Tim Weller has been campaigning to reopen the railway line from Lichfield to Stourbridge since the 1990s

"It brought passengers from London and Oxford for 100 years," he says.

"Dudley will remain the largest town in the UK without its own railway station. It wanted a piddling little shuttle tramline and tram stop instead. It got tired of being on the national railway network."

He also questions how a tramline making it easier for people to get to the Merry Hill shopping centre will aid the recovery of Dudley's ailing town centre.

"That 75 miles is now being broken in half for use as an extended tramline in order to take Dudley and Sandwell shoppers to Merry Hill," he says.

"Yet, it is supposed to help regenerate Dudley's rundown shopping centre, not Merry Hill."

Mr Street questions Mr Weller's figures regarding the comparative costs, but he accepts the basic premise that reopening the line to heavy trains would be significantly cheaper than using it for the Metro extension.

Dudley railway station pictured in 1962. Tim Weller is calling for it to be reopened.

The problem, he says, is that the number of people likely to use a conventional rail service would not make it viable. He argues that high-frequency tram services to Dudley town centre and the Merry Hill Centre will generate far more passengers than a half-hourly rail service.

A spokesman for Mr Street says: “The extension of the West Midlands Metro tram line, which is now under construction from Wednesbury to Dudley, Merry Hill and Brierley Hill, was identified as the most cost-effective way of providing this improved connectivity for both local residents and businesses.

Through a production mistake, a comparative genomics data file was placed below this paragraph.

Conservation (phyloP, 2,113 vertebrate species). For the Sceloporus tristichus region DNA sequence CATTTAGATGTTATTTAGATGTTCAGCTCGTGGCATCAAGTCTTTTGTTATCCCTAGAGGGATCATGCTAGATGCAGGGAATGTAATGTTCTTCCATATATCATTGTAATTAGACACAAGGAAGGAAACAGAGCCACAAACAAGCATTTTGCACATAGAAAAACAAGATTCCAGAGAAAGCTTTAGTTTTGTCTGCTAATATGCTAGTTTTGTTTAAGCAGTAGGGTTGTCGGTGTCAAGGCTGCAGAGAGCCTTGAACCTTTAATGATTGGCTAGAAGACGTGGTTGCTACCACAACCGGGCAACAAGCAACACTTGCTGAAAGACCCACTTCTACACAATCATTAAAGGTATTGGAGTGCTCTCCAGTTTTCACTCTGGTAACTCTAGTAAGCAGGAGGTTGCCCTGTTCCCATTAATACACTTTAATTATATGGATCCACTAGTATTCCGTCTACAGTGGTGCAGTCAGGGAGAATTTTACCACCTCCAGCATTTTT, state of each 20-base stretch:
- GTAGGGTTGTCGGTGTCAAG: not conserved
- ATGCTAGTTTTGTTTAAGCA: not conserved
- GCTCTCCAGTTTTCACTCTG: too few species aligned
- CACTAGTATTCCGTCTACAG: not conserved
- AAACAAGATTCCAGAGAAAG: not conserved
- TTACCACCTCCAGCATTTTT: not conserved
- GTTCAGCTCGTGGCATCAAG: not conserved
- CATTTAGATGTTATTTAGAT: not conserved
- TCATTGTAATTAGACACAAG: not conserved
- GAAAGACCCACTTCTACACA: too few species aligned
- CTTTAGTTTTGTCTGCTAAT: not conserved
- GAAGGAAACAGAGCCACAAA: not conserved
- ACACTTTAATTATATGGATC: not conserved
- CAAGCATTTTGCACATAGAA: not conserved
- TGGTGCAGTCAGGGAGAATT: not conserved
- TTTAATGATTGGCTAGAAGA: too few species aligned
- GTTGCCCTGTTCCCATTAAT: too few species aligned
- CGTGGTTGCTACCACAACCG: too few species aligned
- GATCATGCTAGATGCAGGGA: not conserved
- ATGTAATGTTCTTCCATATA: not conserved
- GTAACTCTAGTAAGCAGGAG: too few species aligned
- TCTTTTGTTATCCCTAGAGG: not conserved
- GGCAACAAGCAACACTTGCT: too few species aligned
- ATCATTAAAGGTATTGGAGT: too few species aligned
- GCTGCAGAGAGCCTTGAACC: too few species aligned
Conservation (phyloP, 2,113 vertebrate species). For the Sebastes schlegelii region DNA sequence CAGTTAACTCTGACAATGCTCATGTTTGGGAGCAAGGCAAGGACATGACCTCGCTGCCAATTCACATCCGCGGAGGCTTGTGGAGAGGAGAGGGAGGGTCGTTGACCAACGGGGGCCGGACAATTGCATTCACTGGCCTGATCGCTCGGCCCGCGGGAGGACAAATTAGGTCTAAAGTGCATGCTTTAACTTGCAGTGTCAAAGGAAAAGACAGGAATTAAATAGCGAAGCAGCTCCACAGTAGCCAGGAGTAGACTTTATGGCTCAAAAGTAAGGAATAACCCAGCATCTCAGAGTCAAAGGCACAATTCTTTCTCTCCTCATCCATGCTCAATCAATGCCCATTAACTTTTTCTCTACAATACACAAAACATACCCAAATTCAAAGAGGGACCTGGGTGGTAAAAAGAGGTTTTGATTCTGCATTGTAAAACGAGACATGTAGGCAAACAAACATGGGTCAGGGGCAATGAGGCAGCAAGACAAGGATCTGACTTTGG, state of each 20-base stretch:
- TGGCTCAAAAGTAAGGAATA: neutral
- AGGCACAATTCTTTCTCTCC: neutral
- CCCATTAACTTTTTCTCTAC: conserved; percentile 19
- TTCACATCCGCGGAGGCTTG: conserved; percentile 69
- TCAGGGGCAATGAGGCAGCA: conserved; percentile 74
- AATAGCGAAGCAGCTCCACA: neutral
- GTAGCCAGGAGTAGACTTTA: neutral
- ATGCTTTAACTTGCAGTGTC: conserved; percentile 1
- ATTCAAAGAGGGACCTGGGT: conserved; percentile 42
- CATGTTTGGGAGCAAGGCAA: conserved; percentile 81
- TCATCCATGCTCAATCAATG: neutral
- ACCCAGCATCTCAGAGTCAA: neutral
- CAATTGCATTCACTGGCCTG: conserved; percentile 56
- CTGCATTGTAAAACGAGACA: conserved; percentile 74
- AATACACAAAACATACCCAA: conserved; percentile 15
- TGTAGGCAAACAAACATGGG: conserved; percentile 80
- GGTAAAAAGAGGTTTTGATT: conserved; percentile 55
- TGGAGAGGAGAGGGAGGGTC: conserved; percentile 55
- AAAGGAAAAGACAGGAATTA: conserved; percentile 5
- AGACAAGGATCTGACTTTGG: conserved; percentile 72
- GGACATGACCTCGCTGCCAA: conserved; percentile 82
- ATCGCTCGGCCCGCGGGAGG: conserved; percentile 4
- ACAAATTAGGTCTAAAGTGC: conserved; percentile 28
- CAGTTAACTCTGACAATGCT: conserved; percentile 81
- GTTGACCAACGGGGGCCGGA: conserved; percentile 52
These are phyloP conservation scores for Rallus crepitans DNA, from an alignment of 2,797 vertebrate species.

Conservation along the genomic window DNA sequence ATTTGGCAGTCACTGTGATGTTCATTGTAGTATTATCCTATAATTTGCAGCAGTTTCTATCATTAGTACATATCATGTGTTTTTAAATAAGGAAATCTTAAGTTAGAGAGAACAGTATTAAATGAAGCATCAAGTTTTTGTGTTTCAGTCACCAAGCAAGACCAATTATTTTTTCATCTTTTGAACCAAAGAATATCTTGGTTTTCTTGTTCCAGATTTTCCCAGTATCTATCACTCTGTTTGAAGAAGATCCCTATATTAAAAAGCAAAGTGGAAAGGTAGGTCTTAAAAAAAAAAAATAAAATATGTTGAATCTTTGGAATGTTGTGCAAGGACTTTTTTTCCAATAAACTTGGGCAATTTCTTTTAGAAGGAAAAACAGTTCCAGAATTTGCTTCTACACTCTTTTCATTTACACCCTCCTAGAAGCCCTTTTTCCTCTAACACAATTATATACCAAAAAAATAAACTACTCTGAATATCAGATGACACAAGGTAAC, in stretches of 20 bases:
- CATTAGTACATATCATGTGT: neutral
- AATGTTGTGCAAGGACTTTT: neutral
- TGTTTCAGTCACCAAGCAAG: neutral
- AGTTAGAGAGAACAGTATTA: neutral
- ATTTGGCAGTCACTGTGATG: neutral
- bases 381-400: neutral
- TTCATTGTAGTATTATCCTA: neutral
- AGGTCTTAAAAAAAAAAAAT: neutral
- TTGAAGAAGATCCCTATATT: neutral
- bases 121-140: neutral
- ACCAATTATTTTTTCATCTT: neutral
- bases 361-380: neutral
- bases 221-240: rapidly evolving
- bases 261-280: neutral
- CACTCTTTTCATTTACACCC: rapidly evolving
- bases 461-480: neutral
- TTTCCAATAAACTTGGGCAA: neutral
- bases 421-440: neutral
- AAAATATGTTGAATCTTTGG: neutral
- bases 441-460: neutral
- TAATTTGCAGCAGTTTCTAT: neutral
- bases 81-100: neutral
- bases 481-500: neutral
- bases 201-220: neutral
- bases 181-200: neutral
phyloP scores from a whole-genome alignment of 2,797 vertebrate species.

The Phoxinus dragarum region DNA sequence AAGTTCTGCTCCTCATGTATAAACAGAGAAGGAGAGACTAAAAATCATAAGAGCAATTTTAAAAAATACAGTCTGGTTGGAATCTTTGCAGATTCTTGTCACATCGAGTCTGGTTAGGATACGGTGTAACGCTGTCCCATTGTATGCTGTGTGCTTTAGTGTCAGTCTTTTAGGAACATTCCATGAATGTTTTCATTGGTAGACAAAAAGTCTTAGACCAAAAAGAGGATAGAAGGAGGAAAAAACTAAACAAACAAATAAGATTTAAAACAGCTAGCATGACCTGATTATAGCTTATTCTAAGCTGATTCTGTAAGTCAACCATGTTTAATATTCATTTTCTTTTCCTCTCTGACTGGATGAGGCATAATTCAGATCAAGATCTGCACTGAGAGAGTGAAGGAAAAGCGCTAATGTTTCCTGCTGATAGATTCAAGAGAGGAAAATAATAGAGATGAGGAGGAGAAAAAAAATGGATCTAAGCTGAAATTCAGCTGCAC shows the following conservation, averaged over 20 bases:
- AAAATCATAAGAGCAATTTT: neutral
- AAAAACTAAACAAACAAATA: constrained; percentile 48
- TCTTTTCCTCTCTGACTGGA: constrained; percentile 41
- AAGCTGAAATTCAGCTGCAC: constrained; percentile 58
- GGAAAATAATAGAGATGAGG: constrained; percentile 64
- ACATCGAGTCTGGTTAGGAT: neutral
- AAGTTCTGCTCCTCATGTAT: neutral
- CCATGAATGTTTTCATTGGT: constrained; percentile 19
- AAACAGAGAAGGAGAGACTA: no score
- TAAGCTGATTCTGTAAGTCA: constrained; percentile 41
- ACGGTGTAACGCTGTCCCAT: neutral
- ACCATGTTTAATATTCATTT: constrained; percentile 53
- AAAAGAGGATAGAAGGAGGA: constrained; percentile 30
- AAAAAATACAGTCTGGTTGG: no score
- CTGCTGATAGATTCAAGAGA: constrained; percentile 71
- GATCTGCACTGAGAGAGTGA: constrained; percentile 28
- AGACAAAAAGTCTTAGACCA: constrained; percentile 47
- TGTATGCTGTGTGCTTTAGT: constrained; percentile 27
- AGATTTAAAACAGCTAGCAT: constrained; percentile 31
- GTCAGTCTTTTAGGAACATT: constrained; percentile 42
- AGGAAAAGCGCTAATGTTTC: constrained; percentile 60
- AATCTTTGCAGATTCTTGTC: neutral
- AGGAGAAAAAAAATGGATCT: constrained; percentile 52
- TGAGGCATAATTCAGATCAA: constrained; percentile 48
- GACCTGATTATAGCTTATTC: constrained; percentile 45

“This is largely because the use of light rail enables a high frequency service to operate providing direct access to both the heart of Dudley town centre and the Merry Hill shopping centre.

“This would not be possible with a traditional train service, which would be unlikely to justify more than a half hourly frequency service and which would be confined to the former railway alignment rather than providing access to those areas to which people actually want to travel."

The proposed West Midlands Metro stop in Flood Street, Dudley. Picture: Midland Metro Alliance

Mr Street adds that the Metro extension would also connect to the existing West Midlands Metro line at Wednesbury, providing direct links to Birmingham, Wolverhampton and West Bromwich, as well as the opportunity to change at Dudley Port Station for local train services.

“Trains stopped running on this route many decades ago and their reinstatement has not been a priority for the rail industry," says Mr Street's spokesman.

"However as a result of the investment in Metro we are seeing a number of bridges and structures along the route repaired or removed and rebuilt. This could potentially open up options longer term for the development of freight and passenger rail services, in parallel with Metro, along the wider Walsall to Stourbridge route in future.”

Mr Weller is unconvinced, saying that the existing bridges are too narrow to carry both trains and trams.